We forget that the rest of the world doesn’t have the health care that we have. And while we gripe about a half-hour wait for the doctor or a three-hour wait in outpatients there are many places in the world where the closest hospital is a day journey away, and drugs are almost impossible to acquire for the common person. As a matter of fact it’s not a far stretch to say that this group of people would be considerably smaller if we lived in a third world country, because some of you would not have survived without the medical care that you have obtained in Canada.
And so people were terrified of leprosy, as you can well imagine, and so at any sign of a skin disease the person was examined by the Priest and put into quarantine, if the symptoms disappeared the person was considered cured however if became apparent that the disease was or could be leprosy the consequences were actually quite dire.
And if the physical effects of leprosy were horrible there was something even worse. The leper had to bear the mental anguish and heart break of being totally cut off from the people he loved, being banished from society and shunned by everyone.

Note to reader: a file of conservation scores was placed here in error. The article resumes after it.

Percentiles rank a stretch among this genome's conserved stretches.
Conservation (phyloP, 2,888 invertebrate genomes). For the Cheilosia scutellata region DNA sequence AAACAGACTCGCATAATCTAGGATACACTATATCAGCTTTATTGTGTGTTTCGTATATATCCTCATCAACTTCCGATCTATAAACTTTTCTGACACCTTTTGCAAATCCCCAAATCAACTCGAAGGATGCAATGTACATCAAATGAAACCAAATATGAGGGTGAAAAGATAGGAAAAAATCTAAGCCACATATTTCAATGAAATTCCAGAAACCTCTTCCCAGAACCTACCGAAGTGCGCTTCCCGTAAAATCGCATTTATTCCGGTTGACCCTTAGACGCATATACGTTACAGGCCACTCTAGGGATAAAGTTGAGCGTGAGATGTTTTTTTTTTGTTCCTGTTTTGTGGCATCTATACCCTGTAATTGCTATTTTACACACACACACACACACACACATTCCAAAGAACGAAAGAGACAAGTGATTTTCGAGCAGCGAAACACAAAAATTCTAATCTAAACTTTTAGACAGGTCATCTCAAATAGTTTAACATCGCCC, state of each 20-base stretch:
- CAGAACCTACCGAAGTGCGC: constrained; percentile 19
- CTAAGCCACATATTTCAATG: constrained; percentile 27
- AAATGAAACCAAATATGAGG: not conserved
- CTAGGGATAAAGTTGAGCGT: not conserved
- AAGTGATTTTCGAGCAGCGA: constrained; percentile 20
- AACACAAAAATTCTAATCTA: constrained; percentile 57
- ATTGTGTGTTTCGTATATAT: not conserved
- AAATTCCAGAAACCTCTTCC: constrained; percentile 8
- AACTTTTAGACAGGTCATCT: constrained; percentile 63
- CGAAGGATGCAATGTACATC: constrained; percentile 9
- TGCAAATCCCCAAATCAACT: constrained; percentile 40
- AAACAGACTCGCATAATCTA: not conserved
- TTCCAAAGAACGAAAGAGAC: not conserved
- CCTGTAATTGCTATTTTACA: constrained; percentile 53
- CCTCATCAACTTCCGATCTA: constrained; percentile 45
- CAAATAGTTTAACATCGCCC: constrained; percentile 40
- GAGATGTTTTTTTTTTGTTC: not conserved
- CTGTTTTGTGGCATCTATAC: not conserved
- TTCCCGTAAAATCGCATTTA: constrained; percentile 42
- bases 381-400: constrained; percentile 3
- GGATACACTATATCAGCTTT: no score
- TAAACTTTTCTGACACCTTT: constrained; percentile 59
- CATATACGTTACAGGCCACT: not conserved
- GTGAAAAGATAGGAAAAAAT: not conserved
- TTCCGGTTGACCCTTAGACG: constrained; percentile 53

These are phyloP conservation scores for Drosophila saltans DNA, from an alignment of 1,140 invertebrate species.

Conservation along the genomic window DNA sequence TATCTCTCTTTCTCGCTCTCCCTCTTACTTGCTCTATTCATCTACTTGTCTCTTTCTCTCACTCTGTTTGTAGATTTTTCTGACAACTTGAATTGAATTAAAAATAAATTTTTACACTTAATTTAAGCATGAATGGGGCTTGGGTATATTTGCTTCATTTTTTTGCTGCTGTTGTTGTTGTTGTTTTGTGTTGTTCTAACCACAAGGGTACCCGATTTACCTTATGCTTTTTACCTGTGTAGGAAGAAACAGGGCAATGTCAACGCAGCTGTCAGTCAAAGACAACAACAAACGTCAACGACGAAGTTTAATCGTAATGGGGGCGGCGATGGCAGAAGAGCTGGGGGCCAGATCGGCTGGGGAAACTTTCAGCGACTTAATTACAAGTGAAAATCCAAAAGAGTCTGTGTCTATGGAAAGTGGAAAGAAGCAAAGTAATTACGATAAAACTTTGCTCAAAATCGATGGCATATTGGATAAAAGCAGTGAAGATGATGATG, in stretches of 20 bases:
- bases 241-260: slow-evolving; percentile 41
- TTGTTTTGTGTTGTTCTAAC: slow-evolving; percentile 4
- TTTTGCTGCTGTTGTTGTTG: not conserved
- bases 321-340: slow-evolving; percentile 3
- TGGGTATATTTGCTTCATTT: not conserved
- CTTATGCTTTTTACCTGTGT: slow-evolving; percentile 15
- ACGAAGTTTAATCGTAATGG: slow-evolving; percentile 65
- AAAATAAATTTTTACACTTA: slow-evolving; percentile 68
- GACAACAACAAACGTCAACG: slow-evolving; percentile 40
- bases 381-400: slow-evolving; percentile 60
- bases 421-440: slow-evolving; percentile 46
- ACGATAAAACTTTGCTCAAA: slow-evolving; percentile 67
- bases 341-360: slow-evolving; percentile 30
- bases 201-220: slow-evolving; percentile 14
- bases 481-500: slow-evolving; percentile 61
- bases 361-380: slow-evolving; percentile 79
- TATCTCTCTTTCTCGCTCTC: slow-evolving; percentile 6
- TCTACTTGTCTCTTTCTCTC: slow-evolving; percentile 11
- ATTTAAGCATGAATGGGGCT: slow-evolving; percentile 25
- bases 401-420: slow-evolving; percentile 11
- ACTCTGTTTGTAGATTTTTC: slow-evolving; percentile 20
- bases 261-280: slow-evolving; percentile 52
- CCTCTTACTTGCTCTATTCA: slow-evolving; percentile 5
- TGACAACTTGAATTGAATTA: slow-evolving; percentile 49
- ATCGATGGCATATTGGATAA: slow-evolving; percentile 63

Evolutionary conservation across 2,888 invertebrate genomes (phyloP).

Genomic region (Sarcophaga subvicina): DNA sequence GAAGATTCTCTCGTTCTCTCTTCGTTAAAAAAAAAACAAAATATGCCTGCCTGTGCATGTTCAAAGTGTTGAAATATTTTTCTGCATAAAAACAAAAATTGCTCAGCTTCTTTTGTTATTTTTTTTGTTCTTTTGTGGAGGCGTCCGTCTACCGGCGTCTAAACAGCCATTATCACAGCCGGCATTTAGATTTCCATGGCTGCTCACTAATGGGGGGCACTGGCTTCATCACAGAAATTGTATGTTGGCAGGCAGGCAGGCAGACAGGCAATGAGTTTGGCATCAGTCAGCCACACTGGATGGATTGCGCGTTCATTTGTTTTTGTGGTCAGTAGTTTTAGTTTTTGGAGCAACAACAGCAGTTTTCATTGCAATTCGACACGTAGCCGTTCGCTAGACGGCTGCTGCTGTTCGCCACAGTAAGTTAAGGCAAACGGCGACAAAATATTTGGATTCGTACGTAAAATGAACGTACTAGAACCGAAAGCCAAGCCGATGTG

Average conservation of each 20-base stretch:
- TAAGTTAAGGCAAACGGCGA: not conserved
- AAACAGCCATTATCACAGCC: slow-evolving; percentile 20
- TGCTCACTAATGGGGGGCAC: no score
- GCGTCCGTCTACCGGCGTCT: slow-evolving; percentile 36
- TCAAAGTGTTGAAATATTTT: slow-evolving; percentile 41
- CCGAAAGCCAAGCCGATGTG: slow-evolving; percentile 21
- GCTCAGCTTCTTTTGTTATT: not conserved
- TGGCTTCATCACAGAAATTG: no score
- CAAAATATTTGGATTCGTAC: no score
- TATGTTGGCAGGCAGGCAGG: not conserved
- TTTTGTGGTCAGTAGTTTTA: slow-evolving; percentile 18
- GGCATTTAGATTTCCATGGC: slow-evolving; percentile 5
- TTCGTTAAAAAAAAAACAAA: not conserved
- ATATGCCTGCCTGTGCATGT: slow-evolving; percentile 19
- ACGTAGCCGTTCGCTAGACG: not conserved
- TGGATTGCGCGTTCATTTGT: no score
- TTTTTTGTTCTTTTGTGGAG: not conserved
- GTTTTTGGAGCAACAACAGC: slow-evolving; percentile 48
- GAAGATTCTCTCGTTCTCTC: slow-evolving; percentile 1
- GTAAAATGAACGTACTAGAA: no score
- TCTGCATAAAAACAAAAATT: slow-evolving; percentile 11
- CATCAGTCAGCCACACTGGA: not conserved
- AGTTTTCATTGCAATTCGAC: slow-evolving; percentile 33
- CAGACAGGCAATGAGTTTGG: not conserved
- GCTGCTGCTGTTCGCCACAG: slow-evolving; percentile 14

The book of Leviticus contained the law for the people of Israel and this is what it said Leviticus 13:45-46 “Those who suffer from a serious skin disease must tear their clothing and leave their hair uncombed. They must cover their mouth and call out, ‘Unclean! Unclean!’ As long as the serious disease lasts, they will be ceremonially unclean. They must live in isolation in their place outside the camp.
The person with leprosy was not allowed to mingle with anyone who didn’t have the disease, they weren’t allowed to live in the village or the city they had to move into the wilderness living in caves and hovels, their only companions other victims. The closest they could come to a person without the disease was six foot which would have made for a tough time keeping your marriage intimate, but that didn’t matter because once you were diagnosed with leprosy you were considered dead and your spouse could remarry and your estate was divided up amongst your heirs.
There has never been a disease that has so separated people from the rest of humanity as leprosy, not even AIDS.
And numerous times in the gospels we read accounts of Jesus violating a half a dozen Old Testament laws as he touched and healed lepers who had come to him seeking healing.